Arizona’s available hospital beds for a potential surge in COVID-19 patients are as low as they’ve been since July with predictions they could run out soon.
The Arizona State University Biodesign Institute figures that Arizona could surpass the prior July peak of coronavirus patients in intensive care units as soon as Dec. 18 and hit ICU capacity four days later, with a spike due to holiday travel. And even if there is no increase due to people bringing the virus here – or bringing it back after visiting elsewhere – the ASU researchers conclude all that will do is delay hitting capacity until mid-January.
They’re not the only ones who see issues.
The Institute for Health Metrics and Evaluation, using its own analysis, figures that the state’s demand for intensive-care beds needed for all types of patients, COVID and otherwise, will exceed capacity at the end of the month.
And by the first week in January, the number of people hospitalized overall will be more than the beds available.
An aide to Gov. Doug Ducey said while he lifted his blanket order against elective surgeries effective May 1, it technically remains in place as a requirement for any hospital that nears capacity.
But the governor won’t impose additional restrictions on gatherings and business operations and will not impose a statewide mask mandate – precisely what the ASU researchers say inevitably will become necessary if the projections pan out.
In fact, the ASU researchers say that without additional public health measures, holiday gatherings are likely to cause anywhere from 600 to 1,200 additional deaths from COVID-19 in Arizona by February beyond current projections.
Instead, the governor’s focus has been on a vaccine, posting a Twitter message Monday saying he expects doses “on the ground in mid to late December.”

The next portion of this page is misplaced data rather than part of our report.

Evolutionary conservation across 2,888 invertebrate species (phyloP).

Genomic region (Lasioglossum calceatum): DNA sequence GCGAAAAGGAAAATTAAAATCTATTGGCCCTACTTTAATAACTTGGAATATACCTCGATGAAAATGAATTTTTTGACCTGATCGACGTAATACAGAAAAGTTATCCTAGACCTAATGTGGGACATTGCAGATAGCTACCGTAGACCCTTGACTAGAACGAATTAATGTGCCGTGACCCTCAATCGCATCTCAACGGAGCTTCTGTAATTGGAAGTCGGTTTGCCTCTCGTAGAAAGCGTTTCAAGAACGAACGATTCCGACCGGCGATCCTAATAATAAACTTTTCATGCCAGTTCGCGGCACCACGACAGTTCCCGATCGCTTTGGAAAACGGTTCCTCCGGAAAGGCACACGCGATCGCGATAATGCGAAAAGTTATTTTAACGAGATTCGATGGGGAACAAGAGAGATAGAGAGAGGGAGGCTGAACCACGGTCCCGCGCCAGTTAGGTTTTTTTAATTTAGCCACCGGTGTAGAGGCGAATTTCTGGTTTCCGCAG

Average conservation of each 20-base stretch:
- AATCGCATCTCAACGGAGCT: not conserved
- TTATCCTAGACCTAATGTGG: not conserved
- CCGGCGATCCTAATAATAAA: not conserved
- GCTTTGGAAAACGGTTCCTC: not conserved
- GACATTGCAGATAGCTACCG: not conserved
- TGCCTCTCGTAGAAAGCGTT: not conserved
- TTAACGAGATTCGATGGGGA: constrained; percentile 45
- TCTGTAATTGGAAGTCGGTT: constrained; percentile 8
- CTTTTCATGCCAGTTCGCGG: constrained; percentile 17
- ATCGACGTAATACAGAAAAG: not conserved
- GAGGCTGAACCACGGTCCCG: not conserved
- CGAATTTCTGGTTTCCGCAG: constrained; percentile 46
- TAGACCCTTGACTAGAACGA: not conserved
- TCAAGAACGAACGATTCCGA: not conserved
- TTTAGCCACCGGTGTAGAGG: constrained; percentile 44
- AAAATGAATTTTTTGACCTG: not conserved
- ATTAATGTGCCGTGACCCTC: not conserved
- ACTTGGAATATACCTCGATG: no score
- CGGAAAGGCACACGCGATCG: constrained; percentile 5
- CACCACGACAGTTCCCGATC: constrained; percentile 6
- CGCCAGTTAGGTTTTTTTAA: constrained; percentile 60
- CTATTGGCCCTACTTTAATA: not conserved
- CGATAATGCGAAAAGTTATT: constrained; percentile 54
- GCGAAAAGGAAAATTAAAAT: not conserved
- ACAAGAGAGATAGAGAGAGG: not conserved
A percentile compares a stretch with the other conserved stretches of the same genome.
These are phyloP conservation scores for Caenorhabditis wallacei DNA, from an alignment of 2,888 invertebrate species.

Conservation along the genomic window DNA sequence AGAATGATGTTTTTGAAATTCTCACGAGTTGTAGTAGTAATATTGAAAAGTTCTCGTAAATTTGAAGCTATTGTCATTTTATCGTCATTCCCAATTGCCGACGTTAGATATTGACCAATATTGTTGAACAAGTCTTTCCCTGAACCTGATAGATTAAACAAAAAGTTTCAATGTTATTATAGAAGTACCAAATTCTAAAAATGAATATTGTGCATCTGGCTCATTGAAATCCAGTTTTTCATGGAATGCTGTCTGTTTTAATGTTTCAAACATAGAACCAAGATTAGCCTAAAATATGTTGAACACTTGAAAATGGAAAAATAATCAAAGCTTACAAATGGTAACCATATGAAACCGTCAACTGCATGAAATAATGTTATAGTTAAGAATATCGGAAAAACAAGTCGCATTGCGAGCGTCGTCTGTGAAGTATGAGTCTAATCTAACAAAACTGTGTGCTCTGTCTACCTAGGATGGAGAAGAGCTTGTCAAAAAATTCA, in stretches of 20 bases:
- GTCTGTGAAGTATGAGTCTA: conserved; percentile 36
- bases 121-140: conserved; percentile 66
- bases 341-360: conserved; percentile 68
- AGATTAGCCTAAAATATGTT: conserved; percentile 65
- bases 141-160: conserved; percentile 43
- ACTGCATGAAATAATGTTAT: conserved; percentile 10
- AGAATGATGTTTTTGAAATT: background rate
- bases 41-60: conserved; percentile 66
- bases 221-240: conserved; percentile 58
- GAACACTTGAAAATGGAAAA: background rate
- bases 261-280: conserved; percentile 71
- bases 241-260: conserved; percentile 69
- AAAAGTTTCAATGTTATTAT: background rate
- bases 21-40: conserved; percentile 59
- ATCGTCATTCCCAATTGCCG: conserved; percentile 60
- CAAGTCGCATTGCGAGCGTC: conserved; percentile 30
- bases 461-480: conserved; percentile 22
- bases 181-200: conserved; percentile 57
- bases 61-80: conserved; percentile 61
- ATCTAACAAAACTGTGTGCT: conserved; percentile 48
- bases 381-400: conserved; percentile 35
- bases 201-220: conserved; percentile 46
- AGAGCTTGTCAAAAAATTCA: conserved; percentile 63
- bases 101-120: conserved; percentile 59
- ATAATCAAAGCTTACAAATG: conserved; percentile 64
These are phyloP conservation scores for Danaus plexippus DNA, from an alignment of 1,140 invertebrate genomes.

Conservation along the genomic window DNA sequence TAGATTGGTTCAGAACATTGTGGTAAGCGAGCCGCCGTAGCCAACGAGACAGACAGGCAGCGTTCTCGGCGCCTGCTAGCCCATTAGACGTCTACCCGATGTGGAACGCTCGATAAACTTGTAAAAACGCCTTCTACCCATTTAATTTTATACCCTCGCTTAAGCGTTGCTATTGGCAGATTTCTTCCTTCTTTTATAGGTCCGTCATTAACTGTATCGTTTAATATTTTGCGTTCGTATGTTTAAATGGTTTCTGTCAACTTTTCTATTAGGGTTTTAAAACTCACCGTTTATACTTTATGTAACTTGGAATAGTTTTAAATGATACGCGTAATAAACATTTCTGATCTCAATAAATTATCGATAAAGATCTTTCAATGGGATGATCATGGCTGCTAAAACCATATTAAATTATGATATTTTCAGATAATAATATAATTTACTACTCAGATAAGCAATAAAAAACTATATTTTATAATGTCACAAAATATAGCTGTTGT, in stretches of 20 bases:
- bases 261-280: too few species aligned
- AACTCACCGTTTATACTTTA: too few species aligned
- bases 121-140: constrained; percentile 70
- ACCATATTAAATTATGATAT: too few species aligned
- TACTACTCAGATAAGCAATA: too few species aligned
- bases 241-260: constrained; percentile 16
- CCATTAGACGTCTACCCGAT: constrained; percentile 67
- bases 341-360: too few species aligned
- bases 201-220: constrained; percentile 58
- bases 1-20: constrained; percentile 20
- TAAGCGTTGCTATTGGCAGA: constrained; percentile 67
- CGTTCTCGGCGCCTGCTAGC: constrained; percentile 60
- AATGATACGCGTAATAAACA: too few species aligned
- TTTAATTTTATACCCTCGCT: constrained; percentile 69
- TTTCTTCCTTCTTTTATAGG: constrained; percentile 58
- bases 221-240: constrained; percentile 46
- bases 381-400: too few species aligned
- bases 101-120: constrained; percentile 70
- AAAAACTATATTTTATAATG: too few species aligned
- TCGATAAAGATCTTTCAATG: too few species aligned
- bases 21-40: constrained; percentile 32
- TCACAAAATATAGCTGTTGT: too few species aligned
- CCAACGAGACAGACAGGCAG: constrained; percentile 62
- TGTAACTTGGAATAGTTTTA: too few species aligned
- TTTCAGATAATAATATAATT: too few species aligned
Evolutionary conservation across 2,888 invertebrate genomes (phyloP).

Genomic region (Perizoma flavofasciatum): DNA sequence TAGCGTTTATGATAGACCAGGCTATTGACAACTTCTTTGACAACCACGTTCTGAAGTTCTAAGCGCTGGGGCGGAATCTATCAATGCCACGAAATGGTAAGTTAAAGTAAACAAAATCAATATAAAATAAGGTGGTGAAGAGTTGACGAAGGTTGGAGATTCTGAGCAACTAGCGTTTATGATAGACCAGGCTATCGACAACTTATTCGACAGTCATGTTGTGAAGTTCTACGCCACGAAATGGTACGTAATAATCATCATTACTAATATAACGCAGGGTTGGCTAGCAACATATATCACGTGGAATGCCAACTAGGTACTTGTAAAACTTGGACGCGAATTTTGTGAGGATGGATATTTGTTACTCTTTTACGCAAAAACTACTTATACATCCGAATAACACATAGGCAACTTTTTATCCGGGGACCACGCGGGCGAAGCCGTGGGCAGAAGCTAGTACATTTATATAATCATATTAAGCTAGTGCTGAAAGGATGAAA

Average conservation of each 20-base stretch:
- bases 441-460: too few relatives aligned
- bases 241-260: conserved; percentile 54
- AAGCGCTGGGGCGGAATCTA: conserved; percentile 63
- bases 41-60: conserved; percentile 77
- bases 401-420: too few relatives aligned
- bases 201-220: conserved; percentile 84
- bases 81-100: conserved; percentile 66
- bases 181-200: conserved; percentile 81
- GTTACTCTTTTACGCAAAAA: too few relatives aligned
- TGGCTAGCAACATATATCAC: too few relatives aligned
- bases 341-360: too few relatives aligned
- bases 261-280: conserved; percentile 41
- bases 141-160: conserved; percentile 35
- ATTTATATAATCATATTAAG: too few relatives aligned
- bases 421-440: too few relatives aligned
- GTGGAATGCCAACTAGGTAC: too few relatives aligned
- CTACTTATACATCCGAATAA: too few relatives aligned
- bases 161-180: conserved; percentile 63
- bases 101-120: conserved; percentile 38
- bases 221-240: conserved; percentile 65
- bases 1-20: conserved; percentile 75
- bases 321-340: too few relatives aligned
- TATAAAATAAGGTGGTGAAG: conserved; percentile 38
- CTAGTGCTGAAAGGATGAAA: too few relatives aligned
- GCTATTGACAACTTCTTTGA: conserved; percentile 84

Anyway, press aide Patrick Ptak said even reaching capacity figures does not mean that patients will be turned away. He said the health department monitors the availability of general ward and ICU beds around the clock, and all hospitals are required to have a 25% “surge capacity,’’ essentially a plan to put currently unlicensed and unstaffed beds into use.
That, however, does not address the question of whether there is sufficient staff trained at the appropriate level of care to deal with those patients.
In the meantime, there has been a steady increase in the number of people testing positive for the coronavirus. And, in general, hospitalizations tend to follow that trend two weeks later.
There already have been some reports of hospitals being at or near capacity for COVID-19 patients in recent days, including the Northwest and Oro Valley facilities of Northwest Medical Care.
At Banner Health, spokesman David Lozano said this is “obviously a fluid situation.’’ But he said that, for the time being, all the Banner facilities have capacity for both COVID-19 and non-COVID-19 patients.
Tucson Medical Center spokeswoman Angela Pittenger said COVID-19 cases have “increased dramatically from where they were just weeks ago.’’
She said the facility has been at or near capacity for coronavirus cases in the past few days, with just one staffed ICU bed available Monday morning. Overall, there were 73 COVID-positive patients in the hospital and 14 more with test results pending.
At the Verde Valley Medical Center, chief administrative officer Ron Haase said this past week his hospital was just eight beds away from its previous high critical care capacity. “And a further spike would really put us in a tough spot,” he said.
Canyon Vista Medical Center in Sierra Vista is treating a dozen COVID patients, which spokeswoman Valerie Weller called a “significant jump’’ from a few weeks ago. She said the hospital, though, still has ICU capacity and “we never turn people away.’’